Google To Stay Single In China
While some might call it a show of “determination,” others would label it “pigheadedness.” Either way, Google apparently plans to remain on its own in the Chinese search engine market. The corporation will not pursue any partnerships with Chinese companies, according to Kai-fu Lee, Google’s president for Greater China.
“We have confidence in our current approach,” Lee said at a press conference. Tim Culpan of the Shanghai Daily noted, however, that Lee “declined to provide more details on the company’s strategy in China’s mainland.”
That leaves a rather large question on the table: how does Google intend to catch up with Baidu? Culpan reported that Google’s “current approach” has left the company with only “a 16 percent share of the China search-engine market, compared with Beijing-based Baidu’s 50 percent and Yahoo’s 16 percent.”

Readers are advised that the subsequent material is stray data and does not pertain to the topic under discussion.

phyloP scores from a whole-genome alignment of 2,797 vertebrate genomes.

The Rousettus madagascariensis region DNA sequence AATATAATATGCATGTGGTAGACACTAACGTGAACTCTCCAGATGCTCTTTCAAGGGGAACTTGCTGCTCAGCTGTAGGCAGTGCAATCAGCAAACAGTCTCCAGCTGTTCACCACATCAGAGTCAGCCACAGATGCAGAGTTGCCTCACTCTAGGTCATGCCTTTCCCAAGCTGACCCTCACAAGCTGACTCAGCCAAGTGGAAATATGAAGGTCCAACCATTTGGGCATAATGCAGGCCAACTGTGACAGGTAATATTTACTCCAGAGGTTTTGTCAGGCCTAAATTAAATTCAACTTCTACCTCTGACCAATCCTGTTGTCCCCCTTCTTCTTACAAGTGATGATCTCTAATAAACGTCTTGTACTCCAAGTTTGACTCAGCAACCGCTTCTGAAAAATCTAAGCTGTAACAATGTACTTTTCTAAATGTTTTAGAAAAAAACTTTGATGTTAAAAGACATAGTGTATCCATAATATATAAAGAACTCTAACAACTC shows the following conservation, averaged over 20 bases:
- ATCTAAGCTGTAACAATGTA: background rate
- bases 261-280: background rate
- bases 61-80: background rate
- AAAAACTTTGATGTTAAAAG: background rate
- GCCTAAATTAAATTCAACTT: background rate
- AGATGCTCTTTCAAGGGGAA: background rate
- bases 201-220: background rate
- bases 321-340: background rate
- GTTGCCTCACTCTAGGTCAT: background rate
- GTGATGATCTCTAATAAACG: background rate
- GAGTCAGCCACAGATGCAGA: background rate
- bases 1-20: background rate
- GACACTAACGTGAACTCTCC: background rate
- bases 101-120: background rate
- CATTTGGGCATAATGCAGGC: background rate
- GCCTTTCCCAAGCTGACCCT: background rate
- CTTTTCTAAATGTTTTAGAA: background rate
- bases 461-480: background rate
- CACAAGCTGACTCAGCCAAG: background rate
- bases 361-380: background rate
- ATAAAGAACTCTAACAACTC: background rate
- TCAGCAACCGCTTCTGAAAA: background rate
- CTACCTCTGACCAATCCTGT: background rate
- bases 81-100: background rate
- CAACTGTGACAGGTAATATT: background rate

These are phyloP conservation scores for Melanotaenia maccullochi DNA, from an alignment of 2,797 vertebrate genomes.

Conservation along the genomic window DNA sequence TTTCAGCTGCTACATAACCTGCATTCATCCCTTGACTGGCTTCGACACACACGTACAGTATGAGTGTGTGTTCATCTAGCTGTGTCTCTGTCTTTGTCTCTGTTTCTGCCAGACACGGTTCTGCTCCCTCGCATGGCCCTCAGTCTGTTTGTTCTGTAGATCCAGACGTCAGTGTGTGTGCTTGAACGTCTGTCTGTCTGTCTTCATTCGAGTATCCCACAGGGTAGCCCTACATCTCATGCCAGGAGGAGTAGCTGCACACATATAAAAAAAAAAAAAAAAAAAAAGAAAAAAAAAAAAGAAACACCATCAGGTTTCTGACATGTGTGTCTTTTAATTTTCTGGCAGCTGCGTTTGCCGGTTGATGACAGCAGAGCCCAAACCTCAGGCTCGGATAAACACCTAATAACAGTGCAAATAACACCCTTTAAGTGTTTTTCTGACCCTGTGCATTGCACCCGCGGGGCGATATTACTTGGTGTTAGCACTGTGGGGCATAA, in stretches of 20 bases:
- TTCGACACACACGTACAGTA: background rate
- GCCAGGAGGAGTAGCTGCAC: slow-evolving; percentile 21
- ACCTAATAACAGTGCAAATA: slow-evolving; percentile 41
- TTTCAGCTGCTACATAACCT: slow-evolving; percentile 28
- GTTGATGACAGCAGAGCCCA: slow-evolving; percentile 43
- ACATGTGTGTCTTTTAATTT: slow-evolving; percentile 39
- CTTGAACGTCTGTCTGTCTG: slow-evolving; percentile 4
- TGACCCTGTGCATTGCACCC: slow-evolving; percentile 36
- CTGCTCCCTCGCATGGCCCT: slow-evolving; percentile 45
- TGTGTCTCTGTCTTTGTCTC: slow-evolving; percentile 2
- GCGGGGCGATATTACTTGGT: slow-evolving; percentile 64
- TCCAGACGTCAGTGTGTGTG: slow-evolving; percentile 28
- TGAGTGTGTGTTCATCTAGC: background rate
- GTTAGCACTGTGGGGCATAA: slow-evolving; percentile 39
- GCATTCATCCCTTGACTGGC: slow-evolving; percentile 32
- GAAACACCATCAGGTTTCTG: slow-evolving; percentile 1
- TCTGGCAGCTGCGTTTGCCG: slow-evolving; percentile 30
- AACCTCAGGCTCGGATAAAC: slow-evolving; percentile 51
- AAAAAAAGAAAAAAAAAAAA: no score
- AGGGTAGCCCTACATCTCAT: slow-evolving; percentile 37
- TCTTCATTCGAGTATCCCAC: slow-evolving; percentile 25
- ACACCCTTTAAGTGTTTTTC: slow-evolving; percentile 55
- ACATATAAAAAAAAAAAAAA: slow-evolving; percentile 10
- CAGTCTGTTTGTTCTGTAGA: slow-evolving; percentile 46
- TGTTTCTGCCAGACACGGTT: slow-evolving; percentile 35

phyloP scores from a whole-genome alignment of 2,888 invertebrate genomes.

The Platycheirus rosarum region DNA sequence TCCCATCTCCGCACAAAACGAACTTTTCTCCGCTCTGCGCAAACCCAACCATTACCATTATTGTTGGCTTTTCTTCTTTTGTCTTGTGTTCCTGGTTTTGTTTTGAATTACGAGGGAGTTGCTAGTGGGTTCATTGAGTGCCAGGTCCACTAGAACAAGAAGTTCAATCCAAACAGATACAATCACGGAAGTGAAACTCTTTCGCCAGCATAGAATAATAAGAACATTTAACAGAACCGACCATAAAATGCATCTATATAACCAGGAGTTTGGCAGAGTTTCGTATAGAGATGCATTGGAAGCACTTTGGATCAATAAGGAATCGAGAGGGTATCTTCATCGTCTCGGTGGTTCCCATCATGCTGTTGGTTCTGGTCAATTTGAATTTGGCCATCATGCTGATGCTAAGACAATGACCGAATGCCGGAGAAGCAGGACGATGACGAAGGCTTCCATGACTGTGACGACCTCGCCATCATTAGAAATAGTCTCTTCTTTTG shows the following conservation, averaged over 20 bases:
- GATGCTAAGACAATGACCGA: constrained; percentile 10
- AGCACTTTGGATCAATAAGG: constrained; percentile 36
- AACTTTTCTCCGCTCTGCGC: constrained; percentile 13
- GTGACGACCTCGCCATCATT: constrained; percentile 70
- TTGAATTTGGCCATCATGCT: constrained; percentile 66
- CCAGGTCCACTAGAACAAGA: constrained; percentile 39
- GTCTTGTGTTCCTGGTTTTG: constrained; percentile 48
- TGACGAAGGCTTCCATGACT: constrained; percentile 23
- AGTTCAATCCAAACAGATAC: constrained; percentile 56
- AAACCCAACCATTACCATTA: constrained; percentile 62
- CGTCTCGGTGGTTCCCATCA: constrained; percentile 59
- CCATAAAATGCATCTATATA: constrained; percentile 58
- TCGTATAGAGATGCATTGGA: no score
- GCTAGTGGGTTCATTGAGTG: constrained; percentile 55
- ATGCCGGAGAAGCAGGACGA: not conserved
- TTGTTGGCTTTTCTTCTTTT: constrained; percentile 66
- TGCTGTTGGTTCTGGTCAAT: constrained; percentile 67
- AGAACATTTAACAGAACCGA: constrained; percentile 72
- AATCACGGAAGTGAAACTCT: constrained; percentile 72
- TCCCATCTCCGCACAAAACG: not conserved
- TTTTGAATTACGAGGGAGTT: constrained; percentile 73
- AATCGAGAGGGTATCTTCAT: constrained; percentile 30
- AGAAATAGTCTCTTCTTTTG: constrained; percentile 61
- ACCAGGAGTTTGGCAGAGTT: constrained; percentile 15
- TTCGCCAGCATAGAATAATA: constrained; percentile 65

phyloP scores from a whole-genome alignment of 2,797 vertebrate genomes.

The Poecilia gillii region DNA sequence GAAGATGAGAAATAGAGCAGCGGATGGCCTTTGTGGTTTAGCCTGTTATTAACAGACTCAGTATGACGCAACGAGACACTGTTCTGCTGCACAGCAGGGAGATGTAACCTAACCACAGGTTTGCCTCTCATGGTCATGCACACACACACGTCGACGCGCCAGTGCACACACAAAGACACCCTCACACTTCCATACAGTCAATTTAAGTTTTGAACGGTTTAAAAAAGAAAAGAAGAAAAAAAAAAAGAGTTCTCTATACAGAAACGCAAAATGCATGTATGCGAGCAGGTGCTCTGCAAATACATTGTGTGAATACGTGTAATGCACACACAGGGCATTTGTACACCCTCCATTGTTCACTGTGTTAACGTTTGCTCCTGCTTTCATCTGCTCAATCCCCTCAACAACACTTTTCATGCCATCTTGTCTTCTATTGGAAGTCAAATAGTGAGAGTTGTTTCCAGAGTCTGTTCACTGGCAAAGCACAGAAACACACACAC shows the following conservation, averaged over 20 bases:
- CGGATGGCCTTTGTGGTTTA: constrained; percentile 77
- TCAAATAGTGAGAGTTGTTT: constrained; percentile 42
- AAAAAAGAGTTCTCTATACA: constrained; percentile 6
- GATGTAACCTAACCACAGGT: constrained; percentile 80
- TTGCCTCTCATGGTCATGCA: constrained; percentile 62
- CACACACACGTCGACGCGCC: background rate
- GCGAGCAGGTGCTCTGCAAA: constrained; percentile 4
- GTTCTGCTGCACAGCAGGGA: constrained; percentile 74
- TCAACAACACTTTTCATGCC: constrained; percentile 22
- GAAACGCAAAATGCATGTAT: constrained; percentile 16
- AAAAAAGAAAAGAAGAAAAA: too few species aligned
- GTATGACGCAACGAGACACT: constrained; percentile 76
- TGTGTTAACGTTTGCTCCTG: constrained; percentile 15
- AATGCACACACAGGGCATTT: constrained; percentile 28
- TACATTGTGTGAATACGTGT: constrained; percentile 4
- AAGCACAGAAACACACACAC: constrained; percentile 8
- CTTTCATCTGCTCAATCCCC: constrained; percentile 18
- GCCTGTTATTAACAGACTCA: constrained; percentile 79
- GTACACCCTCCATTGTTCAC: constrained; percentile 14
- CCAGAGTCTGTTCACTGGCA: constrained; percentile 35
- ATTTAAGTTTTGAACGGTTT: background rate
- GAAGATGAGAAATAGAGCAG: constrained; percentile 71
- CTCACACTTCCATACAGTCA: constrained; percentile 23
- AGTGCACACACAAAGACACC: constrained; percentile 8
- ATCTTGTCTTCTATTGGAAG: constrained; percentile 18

That situation won’t improve anytime soon, either, according to the Credit Suisse Group. “Baidu’s market share could rise to 56 percent next year, nearly triple Google’s projected 19 percent,” the company projected.
Google’s problems in China aren’t limited to statistics. Two weeks ago, WebProNews reported that Johnny Chou, the vice president of Google China, made arrangements to leave the company on December 31. The month before, Google’s Asia Pacific Chief Marketing Officer Wang Huanan made a similar announcement. Such departures could make it even more difficult for the company to “stay the course.”
Google is, at least, on roughly equal footing with Yahoo in China, in terms of both statistics and personnel. That fact has to be of some comfort to the search engine company.